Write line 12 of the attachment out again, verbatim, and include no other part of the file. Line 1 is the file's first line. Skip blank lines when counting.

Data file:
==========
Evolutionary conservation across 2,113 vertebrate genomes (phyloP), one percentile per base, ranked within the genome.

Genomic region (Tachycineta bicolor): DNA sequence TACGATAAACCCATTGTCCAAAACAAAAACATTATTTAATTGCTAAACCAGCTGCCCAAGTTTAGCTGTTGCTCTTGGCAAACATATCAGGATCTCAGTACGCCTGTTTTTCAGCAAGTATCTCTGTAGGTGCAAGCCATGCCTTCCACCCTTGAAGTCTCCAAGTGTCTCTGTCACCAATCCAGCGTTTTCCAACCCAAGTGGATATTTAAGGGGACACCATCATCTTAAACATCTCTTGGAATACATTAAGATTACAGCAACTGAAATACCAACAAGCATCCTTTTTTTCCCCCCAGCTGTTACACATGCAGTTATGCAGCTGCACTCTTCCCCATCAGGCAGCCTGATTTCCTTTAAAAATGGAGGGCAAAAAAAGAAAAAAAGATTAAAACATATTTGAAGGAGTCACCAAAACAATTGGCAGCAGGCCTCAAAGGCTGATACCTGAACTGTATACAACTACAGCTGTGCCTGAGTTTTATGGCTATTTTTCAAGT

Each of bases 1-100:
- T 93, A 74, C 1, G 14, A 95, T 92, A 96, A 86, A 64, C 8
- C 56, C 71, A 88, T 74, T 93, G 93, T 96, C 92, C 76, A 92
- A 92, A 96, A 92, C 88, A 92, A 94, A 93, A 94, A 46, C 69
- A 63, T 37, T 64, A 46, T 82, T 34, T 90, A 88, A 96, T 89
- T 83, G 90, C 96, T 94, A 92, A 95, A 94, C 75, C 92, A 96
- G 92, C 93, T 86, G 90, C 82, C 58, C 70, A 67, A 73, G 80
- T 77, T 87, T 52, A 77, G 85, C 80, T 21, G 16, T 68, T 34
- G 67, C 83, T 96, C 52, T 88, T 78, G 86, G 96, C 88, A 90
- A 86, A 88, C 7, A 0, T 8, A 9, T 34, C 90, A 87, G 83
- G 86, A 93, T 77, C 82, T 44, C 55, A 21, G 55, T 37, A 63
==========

- A 86, A 88, C 7, A 0, T 8, A 9, T 34, C 90, A 87, G 83